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[IWS] Towers Perrin: IS 75 THE NEW 65? RISING TO THE CHALLENGE OF AN AGEING WORKFORCE [February 2014]

IWS Documented News Service
_______________________________
Institute for Workplace Studies----------------- Professor Samuel B. Bacharach
School of Industrial & Labor Relations-------- Director, Institute for Workplace Studies
Cornell University
16 East 34th Street, 4th floor---------------------- Stuart Basefsky
New York, NY 10016 -------------------------------Director, IWS News Bureau
________________________________________________________________________
Towers Perrin
The Economist
 
IS 75 THE NEW 65? RISING TO THE CHALLENGE OF AN AGEING WORKFORCE [February 2014]
[full-text, 30 pages]
 
Press Release 10 February 2014
Is 75 the new 65? Rising to the challenge of an ageing workforce
<![if !supportLists]>·         <![endif]>By 2020, managing an ageing workforce moves up the HR agenda, from just the number seven issue for today, to a top three concern for survey respondents.
<![if !supportLists]>·         <![endif]>As a result of the ageing workforce, almost half (43%) expect greater employee demand for benefits and over a third (35%) expect increased flexible working.
<![if !supportLists]>·         <![endif]>Nearly half (43%) of employers also expect employee demand for healthcare and retirement provision to grow.
Historically low birth rates and increasing life expectancy mean that Europe’s working population is ageing fast. In 2012, the continent reached an inevitable demographic tipping point. The percentage of the population at working age fell for the first time in 40 years. It is now forecast to fall every year until 2060.
This inescapable trend will have profound implications for governments, citizens and companies across Europe. The fact that Europe has seen its demographic dividend expire in a time of economic frailty will only compound the challenge.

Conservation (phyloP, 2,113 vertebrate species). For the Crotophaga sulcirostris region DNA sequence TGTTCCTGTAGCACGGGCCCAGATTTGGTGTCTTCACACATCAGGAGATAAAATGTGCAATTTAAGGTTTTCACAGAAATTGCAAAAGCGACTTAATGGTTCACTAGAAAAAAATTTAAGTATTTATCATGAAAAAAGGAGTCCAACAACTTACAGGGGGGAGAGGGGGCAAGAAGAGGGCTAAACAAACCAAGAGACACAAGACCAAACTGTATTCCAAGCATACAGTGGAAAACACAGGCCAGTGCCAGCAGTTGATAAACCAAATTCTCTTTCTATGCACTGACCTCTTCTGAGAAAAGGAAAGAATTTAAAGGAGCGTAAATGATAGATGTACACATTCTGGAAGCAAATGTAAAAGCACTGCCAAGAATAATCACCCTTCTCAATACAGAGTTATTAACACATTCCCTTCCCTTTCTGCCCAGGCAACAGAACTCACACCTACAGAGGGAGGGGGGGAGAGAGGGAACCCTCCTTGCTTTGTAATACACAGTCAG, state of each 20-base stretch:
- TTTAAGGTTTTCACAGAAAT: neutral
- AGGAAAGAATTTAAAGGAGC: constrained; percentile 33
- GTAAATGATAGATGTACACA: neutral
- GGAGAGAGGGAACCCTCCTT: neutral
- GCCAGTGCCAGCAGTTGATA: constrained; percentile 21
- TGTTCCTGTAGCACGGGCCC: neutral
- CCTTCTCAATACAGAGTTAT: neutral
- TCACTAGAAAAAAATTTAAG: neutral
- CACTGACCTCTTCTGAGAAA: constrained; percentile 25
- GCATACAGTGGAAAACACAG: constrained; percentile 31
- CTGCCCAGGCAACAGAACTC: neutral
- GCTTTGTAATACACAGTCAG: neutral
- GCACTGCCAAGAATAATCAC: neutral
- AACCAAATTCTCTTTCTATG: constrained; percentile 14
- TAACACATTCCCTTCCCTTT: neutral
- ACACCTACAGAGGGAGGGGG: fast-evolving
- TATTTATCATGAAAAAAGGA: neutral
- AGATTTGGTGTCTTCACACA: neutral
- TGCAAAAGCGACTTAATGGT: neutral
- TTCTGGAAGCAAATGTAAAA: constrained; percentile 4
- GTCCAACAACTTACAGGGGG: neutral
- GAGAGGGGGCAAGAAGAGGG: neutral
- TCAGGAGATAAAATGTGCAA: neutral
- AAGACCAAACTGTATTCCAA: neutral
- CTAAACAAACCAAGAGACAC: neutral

Retirement as we think of it today could soon become a thing of the past. State pension and health provision will come under intense stress. Companies will have to achieve a step change in their attitudes to older employees, and, more broadly, working practices.
To explore some of the issues that senior executives will have to address as they seek to adapt their organisations to this new world, The Economist Intelligence Unit, on behalf of Towers Watson, surveyed 480 senior executives at companies across Europe. Almost three quarters (71%) of them expect the number of their employees aged 60+ to increase by 2020, including 22% who expect it to increase significantly.
This report explores some of the key issues that senior executives will have to address as they seek to adapt their organisations to this new world.
Key findings include:
<![if !supportLists]>·         <![endif]>Most companies know they have to change, but not all.
<![if !supportLists]>·         <![endif]>Adapting work so it suits older workers is good for all employees.
<![if !supportLists]>·         <![endif]>Employee priorities are shifting from money to lifestyle.
<![if !supportLists]>·         <![endif]>Managing talent will be a significant driver of change in 2020.
 
 
 
 
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